Dalton Public Schools News

Dalton High School Launches New Botany Class
Dalton High School Launches New Botany Class
Two students looking at flower

Students attending Dalton High School will have the opportunity to enroll in a new class this year. Teachers Chase Pritchett, Annette Buckner and Sharlinda Haight created the botany class as an elective for students who are interested in learning more about plants, sustainability and science.

The idea for the class came because of an available greenhouse located at Dalton High. Pritchett noticed that the greenhouse on Dalton High's campus wasn't being utilized to its full potential.

Pritchett said the greenhouse was previously used for horticulture and agriculture classes, but that teacher has since moved on. While the greenhouse is used some for environmental science classes, it could be used significantly more.

"It's got a lot of good modern technology in it, it's got a great irrigation system," Pritchett said. "It has all the equipment we needed to have a botany or horticulture class. We discussed it with Mrs. Ashlock, our assistant principal, at the end of the school year about adding a class that could be considered an elective, something for the upperclassmen, aligned with some of the new content that Georgia added for science."

The class will focus on hands-on activities for students. Buckner said students will be focusing on hydroponic gardening systems. Hydroponics is the process of growing plants in sand, gravel or liquid, without using any soil.

"That's going to be really neat for students to see how they can grow lettuce hydroponically, as opposed to growing it outside," Buckner said. "Students can then compare the taste and see the difference when you use a hydroponic system."

Pritchett said this focus on hydroponics will not only help students learn more about botany, but it will also be a partnership with the local community and with other students at Dalton High.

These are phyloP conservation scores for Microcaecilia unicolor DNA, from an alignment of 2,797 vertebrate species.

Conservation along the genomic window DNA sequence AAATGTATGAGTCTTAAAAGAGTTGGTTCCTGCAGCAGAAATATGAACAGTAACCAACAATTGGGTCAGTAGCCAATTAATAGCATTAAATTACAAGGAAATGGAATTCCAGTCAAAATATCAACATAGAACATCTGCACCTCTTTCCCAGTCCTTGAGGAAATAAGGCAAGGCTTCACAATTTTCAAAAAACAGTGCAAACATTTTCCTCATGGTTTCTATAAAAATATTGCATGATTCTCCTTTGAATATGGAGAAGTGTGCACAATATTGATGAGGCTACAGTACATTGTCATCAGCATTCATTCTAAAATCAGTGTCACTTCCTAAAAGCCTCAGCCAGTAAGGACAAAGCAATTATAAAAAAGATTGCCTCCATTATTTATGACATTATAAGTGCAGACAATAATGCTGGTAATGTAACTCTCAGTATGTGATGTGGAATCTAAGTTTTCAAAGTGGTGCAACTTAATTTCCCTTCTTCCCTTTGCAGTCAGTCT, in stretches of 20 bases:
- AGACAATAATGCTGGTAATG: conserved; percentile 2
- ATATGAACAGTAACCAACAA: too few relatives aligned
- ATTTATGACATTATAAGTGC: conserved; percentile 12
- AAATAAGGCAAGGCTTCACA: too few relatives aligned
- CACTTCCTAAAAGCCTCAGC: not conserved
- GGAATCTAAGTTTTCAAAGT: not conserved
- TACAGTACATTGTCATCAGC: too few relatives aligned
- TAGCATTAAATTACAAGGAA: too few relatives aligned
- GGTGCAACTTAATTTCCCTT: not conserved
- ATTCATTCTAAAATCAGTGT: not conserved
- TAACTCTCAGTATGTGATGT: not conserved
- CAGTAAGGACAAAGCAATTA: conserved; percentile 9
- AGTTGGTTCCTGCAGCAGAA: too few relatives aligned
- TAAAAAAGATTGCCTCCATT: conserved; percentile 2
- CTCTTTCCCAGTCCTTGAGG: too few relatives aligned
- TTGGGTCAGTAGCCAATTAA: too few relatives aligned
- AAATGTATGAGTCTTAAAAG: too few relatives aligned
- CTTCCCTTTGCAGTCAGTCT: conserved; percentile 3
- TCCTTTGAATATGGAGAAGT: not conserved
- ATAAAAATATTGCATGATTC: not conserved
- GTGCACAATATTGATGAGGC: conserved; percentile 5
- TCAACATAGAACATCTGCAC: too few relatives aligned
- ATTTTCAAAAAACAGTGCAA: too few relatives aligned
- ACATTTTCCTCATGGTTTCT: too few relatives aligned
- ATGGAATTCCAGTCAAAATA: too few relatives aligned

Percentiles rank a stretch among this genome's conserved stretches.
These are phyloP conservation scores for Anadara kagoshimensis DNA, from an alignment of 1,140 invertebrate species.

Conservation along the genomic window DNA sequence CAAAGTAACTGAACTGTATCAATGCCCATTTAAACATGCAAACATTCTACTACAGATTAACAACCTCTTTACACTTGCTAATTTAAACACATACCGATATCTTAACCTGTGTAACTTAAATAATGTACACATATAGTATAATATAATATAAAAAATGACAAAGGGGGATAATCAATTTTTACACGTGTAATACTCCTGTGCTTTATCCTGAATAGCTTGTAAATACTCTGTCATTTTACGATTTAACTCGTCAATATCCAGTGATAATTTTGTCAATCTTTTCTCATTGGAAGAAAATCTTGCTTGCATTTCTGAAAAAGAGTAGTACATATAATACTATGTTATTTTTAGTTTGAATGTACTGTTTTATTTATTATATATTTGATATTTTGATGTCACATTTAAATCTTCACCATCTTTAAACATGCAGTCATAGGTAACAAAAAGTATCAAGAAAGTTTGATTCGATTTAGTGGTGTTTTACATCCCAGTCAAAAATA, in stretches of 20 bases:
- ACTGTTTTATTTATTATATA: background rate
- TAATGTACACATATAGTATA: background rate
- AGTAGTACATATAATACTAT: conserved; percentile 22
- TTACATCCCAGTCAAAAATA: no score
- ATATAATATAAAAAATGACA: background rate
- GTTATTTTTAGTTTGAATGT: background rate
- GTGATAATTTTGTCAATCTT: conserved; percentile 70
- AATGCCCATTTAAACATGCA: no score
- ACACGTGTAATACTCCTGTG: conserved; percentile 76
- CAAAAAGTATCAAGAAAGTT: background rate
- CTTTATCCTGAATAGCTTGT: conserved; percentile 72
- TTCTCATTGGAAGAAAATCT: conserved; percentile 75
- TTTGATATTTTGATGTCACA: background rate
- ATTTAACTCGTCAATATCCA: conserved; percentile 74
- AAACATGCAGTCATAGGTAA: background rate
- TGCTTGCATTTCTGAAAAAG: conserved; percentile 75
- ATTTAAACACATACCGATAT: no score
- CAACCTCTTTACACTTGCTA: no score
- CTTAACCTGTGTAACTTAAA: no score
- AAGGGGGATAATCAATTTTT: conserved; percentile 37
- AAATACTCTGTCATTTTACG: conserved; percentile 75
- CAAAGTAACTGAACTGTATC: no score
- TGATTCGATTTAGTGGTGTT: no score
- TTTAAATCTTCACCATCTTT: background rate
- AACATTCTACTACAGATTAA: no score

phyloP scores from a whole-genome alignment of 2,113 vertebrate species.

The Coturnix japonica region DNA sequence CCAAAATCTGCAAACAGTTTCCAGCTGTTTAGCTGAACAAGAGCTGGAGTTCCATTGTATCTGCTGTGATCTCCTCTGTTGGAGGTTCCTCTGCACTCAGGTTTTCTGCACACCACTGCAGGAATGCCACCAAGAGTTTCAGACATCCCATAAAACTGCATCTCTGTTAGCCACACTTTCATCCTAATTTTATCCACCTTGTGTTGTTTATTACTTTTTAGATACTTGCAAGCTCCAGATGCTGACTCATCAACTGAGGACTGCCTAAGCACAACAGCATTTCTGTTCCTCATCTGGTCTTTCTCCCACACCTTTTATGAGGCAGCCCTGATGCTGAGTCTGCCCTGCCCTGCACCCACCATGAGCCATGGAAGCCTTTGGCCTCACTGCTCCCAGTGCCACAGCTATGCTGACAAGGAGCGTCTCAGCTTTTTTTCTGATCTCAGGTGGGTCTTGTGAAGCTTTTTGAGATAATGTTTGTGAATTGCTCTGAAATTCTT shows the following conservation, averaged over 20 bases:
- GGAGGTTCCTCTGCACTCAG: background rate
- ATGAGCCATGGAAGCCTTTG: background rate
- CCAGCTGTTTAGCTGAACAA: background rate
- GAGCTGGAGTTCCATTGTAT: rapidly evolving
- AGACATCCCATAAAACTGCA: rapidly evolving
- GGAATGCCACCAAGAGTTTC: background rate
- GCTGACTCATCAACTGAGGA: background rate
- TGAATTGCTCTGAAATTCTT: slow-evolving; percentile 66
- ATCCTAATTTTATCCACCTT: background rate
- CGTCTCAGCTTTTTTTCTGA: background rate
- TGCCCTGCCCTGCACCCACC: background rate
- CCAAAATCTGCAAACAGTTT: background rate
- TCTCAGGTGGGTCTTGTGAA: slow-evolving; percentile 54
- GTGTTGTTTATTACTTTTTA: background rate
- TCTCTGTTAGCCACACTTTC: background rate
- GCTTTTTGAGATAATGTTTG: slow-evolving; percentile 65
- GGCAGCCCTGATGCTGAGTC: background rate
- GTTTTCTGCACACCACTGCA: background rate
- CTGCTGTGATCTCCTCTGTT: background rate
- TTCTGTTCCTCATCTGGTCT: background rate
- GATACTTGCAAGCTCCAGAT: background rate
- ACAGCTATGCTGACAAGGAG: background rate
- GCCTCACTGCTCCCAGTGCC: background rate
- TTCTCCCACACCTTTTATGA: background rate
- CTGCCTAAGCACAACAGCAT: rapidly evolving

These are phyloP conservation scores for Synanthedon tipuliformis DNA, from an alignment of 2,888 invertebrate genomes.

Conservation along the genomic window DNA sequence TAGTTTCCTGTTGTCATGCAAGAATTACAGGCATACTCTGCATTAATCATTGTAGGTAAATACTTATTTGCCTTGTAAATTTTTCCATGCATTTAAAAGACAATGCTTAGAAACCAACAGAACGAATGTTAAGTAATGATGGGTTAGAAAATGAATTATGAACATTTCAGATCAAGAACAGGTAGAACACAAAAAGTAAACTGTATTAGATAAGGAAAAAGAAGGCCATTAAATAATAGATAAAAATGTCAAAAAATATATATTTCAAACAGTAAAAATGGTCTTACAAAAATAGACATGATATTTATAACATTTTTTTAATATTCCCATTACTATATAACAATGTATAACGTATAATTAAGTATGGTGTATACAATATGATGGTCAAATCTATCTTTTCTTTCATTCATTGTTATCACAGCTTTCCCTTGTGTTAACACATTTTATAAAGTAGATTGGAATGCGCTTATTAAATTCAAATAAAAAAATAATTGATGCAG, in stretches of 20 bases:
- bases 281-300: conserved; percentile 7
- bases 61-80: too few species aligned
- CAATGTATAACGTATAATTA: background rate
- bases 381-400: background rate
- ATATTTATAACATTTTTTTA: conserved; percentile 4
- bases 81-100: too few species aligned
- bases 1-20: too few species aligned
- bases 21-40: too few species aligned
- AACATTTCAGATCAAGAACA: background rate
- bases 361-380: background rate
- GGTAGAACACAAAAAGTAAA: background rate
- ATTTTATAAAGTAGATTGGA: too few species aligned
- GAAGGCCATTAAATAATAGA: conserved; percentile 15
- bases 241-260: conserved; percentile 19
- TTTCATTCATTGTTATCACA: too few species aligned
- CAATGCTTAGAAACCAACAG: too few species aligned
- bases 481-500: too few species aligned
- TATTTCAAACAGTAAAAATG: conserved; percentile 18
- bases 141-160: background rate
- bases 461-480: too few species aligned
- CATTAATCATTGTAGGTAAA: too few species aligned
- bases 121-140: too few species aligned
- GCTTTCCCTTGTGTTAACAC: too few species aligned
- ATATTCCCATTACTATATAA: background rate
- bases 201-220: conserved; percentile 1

"We're trying to work with our community, and with the culinary department, to create a model for self-sustainability," Pritchett said.

Two students working on flower

In this self-sustainability model, the class has connected with local restaurants who will donate old food for the class to compost. The compost will then be used to grow the plants. Once the plants are grown, they will be given to the culinary department for them to cook with.

"It gives the students a good idea of how self-sustainability actually works, instead of just having to memorize vocabulary terms or see it in a video or a book," Prichett said. "Being able to do hands-on work is the biggest aspect for us, it's what we wanted. We knew we could convey that concept to them a lot easier if we had a class like this to do it."

Buckner said the three teachers leading the class all bring different areas of expertise and passion to the class.

"We all three have a passion for this class, and we all three bring something different to it," Buckner said. "We all work very, very well together. Chase is really good with the greenhouse stuff, and figuring out the irrigation and the hydroponics. Sharlinda brings the chemistry aspect to it, she's great with plants as well. I love plants, and this is definitely my passion, teaching kids about plants. We all three bring something different but it meshes together really well."

The program is still new, and both Buckner and Pritchett said it is evolving day by day.

"It's a fluid situation right now," Pritchet said. "We'll know more in the next few months what we're capable of doing."